JOHNSON CITY, Tenn. (WJHL) — Protesters rallied throughout Tennessee Sunday to express their concerns for the extended closures among businesses due to the COVID-19 pandemic.
This comes days after Tenn. Gov. Bill Lee extended the state’s stay-at-home order until April 30.
The Johnson City protest organizer Bridget Cheek fears for those who are unable to feed their families due to a lack of income.
“We’re just looking out for people that are wanting to have freedom to choose whether they stay at home or not — to choose freedom over fear, basically,” Cheek said. “There’s just not enough statistics right now to support this stay-at-home order and the closing of all these businesses that are really essential to people’s lives and their livelihoods right now.
“Those people are suffering. Those are actual numbers right now of people that are suffering, that aren’t able to feed their families, that won’t be reopening, and are wondering what they’re going to do this next year. So, that is what we’re concerned about, and we’re fighting for those people. Some people here are those people.”
One person to show his support at Sunday’s protest included Carter Quillen, a Tenn. congressional candidate who believes the government might have overreached with the safer-at-home mandate.
“I support your First Amendment right to assemble and do business,” Quillen said. “I don’t think the government has the authority to institute punitive measures against people that want to continue on these circumstances. That should be the individual’s choice.
“If a small business owner wants to take the risk, then he should be allowed to take that risk. He shouldn’t have a threat of punitive measures against him for exercising his constitutional freedoms.”
On the other hand, Quillen upholds that he also respects others’ choice to adhere to physical distancing guidelines.
“I think we should respect everyone’s right to social distancing,” Quillen said. “I think social distancing is a good idea under the circumstances, and we shouldn’t go around hugging people who don’t want to be hugged.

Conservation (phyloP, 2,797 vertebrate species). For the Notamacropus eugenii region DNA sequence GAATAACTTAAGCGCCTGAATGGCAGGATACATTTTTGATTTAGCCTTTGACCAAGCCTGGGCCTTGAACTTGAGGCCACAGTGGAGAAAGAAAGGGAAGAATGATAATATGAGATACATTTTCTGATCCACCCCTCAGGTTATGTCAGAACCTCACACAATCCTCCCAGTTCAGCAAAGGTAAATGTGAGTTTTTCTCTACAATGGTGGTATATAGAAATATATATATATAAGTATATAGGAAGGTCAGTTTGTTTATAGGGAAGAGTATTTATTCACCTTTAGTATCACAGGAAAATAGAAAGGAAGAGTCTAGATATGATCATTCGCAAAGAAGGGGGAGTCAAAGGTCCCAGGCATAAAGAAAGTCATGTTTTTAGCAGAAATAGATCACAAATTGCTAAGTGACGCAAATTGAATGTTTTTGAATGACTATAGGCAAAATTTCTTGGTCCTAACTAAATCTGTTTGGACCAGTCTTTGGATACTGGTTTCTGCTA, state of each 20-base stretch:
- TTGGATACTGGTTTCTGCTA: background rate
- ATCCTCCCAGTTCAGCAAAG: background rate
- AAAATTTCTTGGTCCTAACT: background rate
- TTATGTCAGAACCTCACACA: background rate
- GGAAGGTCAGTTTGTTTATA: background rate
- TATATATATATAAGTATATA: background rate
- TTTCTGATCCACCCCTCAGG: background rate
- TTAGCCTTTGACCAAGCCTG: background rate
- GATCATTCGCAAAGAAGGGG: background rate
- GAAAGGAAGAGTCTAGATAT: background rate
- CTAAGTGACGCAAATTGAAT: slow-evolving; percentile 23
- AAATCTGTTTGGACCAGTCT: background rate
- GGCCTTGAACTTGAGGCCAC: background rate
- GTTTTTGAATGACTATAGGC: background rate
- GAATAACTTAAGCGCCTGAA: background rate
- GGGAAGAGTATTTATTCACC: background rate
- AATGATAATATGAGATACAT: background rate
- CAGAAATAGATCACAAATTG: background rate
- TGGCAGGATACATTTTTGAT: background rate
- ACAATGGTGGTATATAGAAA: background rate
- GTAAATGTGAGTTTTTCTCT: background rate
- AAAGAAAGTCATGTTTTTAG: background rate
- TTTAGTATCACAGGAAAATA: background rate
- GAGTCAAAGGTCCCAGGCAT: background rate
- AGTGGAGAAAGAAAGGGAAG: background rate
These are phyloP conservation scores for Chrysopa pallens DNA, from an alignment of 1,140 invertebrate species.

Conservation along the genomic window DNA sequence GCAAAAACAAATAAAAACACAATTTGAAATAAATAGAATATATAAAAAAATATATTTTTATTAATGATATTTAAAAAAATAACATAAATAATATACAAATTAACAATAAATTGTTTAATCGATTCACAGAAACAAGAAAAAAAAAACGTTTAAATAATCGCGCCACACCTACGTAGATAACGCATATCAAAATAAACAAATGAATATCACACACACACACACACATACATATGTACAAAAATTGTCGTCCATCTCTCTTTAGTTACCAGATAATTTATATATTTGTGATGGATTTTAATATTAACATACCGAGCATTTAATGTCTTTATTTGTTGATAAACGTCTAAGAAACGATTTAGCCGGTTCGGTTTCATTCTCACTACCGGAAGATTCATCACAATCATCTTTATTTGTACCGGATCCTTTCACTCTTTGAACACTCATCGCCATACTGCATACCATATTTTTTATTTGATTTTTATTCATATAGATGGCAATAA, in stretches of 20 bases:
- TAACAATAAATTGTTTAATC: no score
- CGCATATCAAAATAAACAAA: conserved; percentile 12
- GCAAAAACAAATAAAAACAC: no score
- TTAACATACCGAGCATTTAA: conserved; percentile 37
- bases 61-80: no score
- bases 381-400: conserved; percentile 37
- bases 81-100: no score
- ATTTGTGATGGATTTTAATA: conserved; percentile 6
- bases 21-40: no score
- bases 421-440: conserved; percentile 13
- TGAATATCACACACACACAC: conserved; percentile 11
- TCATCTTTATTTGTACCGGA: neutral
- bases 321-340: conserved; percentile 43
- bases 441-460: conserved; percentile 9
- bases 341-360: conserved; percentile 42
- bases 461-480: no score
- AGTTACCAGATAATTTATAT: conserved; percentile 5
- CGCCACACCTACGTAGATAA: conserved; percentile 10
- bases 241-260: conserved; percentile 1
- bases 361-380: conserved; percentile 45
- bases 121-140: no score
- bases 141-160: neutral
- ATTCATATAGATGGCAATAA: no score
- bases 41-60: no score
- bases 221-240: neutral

“We’ve [his wife and he] been staying quarantined. My wife has respiratory issues, and she’s been scared to death. Maybe she should be, and maybe not. I believe in data and fact-based analysis and analysis-based decision-making. And if you look at the facts that are being made available to us, some of these decisions that are being made seem a little bit excessive. It’s hurting a lot of working people. It’s killing a lot of working people — I mean that metaphorically. Some of these people aren’t going to recover. They’re just going to get put out of business.”
Another Tenn. congressional candidate, Nichole Williams, holds the belief that business owners should be able to continue their usual line of work if they so please. Williams told News Channel 11 that handfuls of people have reached out to her in fear for their unpaid bills and halt of income.
“$1,200 is not enough money to get someone through a six-week period,” Williams said. “We’ve got delays on unemployment checks; I don’t know if anyone is getting these federal unemployment check that they’re supposed to be getting yet.
“This is concerning because it’s not just people who own small businesses. It’s the waiters and waitresses; it’s the retail employees. It’s all kinds of people, and it’s a big deal because the people who are still open are struggling also because a majority of the people who would’ve given them business are now without an income.”
Williams said that those concerned for their health should be able to self-quarantine, as those who are concerned with their incomes should be able to continue their businesses.
“We can’t ask healthy people to stay home to protect the very, very few that could be compromised by this,” Williams said. “These immunocompromised people — they need to remember that they have a compromised immune system and stay away, but normal, healthy people who don’t have compromised immune systems need to be able to get back to work to feed their families.”
Sunday’s protest in Johnson City acts as a precursor to a state-wide protest that will take place in Nashville on April 27, according to Cheek.
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